Bathing a dog too frequently will dry up his skin, but not sufficient bathing can result in an accumulation of dirt, bacteria, and oils. It is good to use conditioner on them after bath. Conditioning helps to keep the coat moisturized and protected.

This breed’s coat sheds a lot and so they’ll naturally get rid of part of the debris. Your Bernese coat should never be shaved or trimmed, with the exception of a little trim all over the ears and paws for an even and clean look.

Health issues of Bernese Mountain Dog :

Bernese Mountain Dogs have a lifespan of almost 6-8 years and are prone to many health problems. Most of the diseases or health issues this breed faces are genetic.

Genetically, teeth problems are more common in Bernese Mountain breeds than in other dogs. Dysplasia, a genetic disorder that causes the joints to develop wrongly and culminates in arthritis, can affect both the hips and elbows.

The same bacterial and viral illnesses that affect all dogs, such as distemper, parvo, and rabies can affect Bernese Mountain dogs. Obesity can be a serious health issue for this dog breed. Obesity is considered to be one of the main reasons of their early deaths. It’s a dangerous condition that can lead to or exacerbate joint pain, metabolic and digestive difficulties, back discomfort, and heart disease.

There are other diseases they might get such as allergies, parasites, bloating, kidney disease, etc.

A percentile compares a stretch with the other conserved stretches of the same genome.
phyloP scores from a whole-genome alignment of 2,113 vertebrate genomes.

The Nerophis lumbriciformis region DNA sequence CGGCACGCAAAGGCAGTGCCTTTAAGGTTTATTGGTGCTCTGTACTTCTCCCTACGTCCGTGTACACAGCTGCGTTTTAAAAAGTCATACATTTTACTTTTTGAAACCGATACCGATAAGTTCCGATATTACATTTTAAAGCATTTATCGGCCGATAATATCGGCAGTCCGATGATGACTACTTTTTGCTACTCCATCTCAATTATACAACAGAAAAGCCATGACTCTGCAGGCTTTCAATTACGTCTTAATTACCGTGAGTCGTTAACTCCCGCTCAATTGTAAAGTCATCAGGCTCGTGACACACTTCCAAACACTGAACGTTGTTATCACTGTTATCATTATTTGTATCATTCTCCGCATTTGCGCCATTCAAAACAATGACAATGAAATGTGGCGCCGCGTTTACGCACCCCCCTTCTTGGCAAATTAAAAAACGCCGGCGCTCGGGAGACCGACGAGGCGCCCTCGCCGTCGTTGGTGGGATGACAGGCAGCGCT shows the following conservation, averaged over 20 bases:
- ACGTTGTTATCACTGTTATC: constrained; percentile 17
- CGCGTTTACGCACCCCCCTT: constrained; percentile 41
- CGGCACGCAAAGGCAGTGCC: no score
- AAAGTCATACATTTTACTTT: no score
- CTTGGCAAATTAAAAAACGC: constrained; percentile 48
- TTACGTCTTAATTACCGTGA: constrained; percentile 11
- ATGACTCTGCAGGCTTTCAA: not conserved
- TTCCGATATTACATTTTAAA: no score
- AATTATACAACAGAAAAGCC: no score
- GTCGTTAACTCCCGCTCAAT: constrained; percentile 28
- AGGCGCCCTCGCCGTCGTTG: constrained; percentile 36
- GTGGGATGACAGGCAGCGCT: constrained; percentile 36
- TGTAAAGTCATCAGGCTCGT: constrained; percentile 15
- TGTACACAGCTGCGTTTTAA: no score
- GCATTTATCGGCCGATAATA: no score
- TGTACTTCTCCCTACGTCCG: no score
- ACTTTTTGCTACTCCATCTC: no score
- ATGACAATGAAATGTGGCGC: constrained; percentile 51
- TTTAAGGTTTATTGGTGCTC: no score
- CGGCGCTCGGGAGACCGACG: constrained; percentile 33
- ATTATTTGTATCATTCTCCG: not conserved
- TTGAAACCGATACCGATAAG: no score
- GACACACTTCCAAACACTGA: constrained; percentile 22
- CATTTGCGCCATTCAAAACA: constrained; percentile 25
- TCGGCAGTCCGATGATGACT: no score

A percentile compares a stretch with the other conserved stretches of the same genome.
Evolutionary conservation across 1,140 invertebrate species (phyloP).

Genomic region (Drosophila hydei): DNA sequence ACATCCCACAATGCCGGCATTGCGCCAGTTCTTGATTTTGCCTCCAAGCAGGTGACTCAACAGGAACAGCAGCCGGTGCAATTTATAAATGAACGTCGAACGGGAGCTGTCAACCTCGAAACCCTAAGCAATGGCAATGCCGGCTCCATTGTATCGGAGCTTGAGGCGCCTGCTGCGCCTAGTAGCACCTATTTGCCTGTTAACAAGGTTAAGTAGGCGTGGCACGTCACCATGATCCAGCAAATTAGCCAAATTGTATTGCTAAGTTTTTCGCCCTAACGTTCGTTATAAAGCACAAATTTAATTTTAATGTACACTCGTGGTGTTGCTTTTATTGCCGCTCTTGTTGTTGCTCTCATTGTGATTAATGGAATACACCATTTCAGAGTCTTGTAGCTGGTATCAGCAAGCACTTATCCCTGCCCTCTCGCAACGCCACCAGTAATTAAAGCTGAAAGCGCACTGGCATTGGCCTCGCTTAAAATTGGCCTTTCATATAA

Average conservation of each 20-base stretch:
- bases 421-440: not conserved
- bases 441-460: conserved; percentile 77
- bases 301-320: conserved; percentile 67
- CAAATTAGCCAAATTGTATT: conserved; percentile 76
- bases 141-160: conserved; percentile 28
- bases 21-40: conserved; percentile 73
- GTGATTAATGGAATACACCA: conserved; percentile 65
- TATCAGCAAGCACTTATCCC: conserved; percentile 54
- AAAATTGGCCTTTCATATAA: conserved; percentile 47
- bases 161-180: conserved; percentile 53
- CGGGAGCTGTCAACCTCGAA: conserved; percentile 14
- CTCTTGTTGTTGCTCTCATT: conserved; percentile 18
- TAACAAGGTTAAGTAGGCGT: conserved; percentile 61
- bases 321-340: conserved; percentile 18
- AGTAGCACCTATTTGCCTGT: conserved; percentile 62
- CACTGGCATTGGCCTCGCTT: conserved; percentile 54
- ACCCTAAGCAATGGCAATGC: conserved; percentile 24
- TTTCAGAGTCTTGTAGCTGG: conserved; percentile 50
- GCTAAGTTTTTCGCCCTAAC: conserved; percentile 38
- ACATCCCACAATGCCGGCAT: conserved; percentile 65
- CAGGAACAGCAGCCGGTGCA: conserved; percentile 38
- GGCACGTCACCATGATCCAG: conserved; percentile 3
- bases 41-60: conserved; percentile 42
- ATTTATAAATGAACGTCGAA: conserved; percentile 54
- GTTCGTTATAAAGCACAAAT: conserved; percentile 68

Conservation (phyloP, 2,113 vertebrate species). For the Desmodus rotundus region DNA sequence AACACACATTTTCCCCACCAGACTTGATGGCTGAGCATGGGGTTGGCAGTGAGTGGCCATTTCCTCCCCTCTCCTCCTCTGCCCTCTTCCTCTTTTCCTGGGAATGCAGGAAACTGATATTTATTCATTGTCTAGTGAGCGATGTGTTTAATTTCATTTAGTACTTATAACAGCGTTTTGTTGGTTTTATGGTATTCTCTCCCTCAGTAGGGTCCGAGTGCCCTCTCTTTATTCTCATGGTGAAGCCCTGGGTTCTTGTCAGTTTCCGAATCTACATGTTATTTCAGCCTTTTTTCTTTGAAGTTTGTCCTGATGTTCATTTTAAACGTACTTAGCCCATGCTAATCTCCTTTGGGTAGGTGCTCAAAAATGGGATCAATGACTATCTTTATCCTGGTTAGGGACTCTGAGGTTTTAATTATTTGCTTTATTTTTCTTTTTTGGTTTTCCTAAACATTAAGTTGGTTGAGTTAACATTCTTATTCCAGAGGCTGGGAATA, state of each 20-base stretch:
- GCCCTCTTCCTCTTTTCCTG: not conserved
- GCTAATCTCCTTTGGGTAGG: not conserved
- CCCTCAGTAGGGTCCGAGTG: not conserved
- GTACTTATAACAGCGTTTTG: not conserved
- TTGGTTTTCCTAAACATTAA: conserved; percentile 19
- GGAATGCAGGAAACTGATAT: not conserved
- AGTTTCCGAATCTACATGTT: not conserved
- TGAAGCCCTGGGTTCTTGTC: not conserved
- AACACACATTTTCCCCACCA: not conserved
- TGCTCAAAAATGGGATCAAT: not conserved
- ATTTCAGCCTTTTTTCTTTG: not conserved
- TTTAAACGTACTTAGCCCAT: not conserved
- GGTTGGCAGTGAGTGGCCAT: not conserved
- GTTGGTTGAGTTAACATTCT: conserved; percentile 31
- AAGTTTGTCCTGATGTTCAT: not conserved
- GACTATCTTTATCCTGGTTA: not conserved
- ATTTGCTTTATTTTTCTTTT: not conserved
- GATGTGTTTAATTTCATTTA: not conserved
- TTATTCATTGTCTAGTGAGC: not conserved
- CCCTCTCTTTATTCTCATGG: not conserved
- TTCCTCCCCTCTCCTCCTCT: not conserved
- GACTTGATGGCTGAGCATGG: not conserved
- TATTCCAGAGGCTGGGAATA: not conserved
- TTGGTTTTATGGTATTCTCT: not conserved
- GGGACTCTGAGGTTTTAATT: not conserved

Nutritional Needs of Bernese Mountain Dog:

Bernese Mountain dogs mature at a very gradual pace. Maintaining a healthy weight is critical for any breed of dog. The best place to begin is with a size-specific method personalized to the dog’s stage of life.

Bernese mountain dogs can take up to two years to achieve full size, so large-breed puppy food and nutrition will help your youngster grow slowly.

3-5 cups of high-quality dry food, split into two meals per day, is the recommended daily feeding amount. Active dogs require more food than those that spend most of their time at home and feeding them twice a day is preferable to prevent them from gaining weight.

However, because the Bernese Mountains are prone to gaining weight, their diet should include biologically adequate proteins, good fats, ground bones, and vegetables – which are high in critical vitamins and minerals – for optimum health and performance.

The Bernese Alps Bloat is a common problem in dogs, and it may be a very unpleasant and deadly stomach condition. Large-breed dog food, which contains additional Glucosamine and Chondroitin Sulfate, is typically advised for these dogs. Unless they have joint difficulties, this is not usually essential, and 1 teaspoon of fish oil per day may be a better option.

Bernese Mountain Dog breeders and owners frequently prescribe a raw diet or a combination of half raw and half dry food. If raw food is beyond your price range, high-quality dry kibble should suffice. Soy and corn are difficult to digest, so stay away from them. They should be fed a high-quality dry diet that has 25-27 percent protein and 15-16 percent fat.